Supporters of a $15 per hour minimum wage rally outside the state Capitol in Sacramento on March 31, 2016.  Katie Orr/KQED
Supporters of a $15 per hour minimum wage rally outside the state Capitol in Sacramento on March 31, 2016.  (Katie Orr/KQED)

Legislature Approves $15 Minimum Wage, Brown Says He'll Sign It

Legislature Approves $15 Minimum Wage, Brown Says He'll Sign It

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Gov. Jerry Brown says he'll travel to Los Angeles next week to sign a bill that will gradually increase California's minimum wage to $15 per hour. The Legislature approved the measure today.

On Monday Brown announced he'd reached a deal with labor unions to increase the wage over over the next seven years. The fast timeline caused some lawmakers from both parties to question why the process was so rushed. But Democratic Assemblywoman Lorena Gonzalez says the conversation has been going on for much longer.

“For those who complain about process and hurry, I want to remind you if you haven’t been talking about the minimum wage in your district then you probably haven’t been talking," she says. "Because this fight for 15 has been going on at least for four years.”

Business groups have criticized the plan for not taking a regional approach to the minimum wage. Republican Assemblyman David Hadley agrees. He says what works on the coast may not work in the Central Valley.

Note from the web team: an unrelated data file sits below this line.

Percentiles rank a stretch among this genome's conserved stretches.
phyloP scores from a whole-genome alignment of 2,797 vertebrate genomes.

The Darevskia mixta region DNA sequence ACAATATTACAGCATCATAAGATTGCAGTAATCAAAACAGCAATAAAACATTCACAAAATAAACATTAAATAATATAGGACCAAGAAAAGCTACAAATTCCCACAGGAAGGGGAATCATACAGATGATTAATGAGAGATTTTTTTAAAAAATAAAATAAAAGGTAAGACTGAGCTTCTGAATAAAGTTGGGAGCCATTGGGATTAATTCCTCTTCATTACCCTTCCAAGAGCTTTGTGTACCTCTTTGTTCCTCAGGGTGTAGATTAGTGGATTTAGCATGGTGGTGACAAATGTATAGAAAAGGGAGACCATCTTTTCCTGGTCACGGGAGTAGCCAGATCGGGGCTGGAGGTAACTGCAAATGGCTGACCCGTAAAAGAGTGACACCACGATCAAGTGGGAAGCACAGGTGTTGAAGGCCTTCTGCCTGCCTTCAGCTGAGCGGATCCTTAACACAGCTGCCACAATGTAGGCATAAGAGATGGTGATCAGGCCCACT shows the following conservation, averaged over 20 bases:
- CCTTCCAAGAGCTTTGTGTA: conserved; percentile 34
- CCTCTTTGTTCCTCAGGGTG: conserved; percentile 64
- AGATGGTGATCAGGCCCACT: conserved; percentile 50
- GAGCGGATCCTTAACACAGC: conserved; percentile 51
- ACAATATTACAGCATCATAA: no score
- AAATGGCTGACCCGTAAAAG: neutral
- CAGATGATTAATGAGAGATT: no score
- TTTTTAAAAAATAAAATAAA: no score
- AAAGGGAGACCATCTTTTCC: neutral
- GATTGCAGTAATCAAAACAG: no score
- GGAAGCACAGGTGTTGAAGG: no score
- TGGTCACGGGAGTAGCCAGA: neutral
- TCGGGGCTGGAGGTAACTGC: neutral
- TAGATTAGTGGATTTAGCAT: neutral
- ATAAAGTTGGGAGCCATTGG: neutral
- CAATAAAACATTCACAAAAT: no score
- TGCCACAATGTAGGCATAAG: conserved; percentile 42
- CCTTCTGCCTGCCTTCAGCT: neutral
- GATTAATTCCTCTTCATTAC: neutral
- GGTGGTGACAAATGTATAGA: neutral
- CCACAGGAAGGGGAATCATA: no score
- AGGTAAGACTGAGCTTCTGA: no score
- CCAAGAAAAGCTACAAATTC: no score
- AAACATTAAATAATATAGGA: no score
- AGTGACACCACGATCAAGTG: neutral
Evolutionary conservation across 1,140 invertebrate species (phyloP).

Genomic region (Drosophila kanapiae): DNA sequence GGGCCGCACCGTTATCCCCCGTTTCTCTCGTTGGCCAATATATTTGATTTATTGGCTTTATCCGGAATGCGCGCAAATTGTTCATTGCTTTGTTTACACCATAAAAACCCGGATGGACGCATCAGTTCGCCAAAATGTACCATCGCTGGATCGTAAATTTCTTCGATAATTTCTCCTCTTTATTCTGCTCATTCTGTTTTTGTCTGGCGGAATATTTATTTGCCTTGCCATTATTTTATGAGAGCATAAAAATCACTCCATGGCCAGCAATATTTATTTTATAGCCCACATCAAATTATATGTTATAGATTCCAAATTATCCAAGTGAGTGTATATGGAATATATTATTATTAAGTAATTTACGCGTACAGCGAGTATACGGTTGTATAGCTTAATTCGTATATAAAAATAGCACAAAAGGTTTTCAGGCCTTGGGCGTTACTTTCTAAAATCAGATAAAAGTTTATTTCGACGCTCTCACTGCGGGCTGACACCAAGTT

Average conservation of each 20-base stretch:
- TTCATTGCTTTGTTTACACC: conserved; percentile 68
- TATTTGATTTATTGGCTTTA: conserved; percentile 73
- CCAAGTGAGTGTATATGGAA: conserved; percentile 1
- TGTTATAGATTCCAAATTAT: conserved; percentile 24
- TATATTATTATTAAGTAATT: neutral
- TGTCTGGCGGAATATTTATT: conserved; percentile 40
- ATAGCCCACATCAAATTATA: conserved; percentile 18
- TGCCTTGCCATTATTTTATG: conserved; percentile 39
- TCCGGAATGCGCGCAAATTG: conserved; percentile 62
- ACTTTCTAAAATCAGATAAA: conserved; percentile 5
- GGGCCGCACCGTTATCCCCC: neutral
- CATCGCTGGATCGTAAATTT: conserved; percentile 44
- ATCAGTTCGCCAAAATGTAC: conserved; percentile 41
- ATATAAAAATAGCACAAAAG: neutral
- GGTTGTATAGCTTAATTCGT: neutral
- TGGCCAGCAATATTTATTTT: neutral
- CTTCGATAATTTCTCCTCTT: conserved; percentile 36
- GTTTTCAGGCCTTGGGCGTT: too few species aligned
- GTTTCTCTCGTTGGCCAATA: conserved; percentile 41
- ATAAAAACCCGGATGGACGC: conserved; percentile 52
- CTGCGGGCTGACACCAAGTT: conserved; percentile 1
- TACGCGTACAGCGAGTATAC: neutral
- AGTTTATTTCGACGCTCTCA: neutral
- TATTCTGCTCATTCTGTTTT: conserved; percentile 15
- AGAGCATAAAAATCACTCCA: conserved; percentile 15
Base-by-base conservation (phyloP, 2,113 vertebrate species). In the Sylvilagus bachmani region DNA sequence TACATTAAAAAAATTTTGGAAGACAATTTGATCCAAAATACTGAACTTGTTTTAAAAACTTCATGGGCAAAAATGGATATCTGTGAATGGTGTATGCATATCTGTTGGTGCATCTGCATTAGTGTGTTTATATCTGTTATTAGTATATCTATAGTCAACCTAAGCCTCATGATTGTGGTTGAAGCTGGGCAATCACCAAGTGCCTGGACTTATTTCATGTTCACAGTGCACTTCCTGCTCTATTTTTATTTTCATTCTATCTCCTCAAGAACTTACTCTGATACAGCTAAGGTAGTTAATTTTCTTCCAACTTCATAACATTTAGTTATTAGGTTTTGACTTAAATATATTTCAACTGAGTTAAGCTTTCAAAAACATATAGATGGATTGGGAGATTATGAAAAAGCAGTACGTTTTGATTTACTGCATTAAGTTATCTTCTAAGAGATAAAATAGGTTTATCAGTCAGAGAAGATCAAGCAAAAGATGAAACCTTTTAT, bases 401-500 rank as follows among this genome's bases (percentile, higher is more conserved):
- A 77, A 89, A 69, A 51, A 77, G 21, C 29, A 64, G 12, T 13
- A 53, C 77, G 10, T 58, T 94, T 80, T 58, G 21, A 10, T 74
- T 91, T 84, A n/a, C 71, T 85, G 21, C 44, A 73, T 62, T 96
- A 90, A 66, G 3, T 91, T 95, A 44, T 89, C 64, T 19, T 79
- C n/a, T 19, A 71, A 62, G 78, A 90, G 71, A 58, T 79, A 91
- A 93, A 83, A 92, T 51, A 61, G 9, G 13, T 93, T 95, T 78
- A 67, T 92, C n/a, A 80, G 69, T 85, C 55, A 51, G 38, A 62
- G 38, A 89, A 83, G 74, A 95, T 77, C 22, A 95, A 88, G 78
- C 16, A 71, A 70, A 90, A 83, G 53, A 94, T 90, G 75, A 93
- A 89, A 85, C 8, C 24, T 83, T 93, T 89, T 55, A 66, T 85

“I think those members of this chamber who live in high-wage, affluent parts of coastal California who are prepared to throw an entire region of this state under the bus, under some misguided notion of social justice, are making a serious policy mistake," he says.


But Assembly Speaker Anthony Rendon says the bill will improve the lives of tens of thousands of families.

“We are talking about those who do, on a daily basis that which our society asks them to do, which is to work," he says. "Members, for me the bottom line is if you work full time, your family shouldn’t live in poverty.”

A study by the UC Berkeley Labor Center finds the higher wage will affect 5.6 million low-wage workers.

Outside the Capitol, union members celebrated the victory. Steve Smith, with the California Labor Federation, called it a historic day.

"We think this wave is going to go well beyond the state of California," Smith says. "New York is also looking at a $15 minimum wage."

Labor groups who were pursuing an increase to the minimum wage through the November ballot have indicated they'll drop their efforts once Brown signs the bill.

According to the bill, for any employer with 26 or more employees, the minimum wage shall increase as follows:

  • Jan. 1, 2017 - Dec. 31, 2017: $10.50 per hour
  • Jan. 1, 2018 - Dec. 31, 2018: $11 per hour
  • Jan. 1, 2019 - Dec. 31, 2019: $12 per hour
  • Jan. 1, 2020 - Dec. 31, 2020: $13 per hour
  • Jan. 1, 2021 - Dec. 31, 2021: $14 per hour
  • Jan. 1, 2022: $15 per hour

Employers with 25 or fewer employees will be subject to the same wage increase schedule, only delayed by one year. For them, the initial bump to $10.50 will take effect Jan. 1, 2018.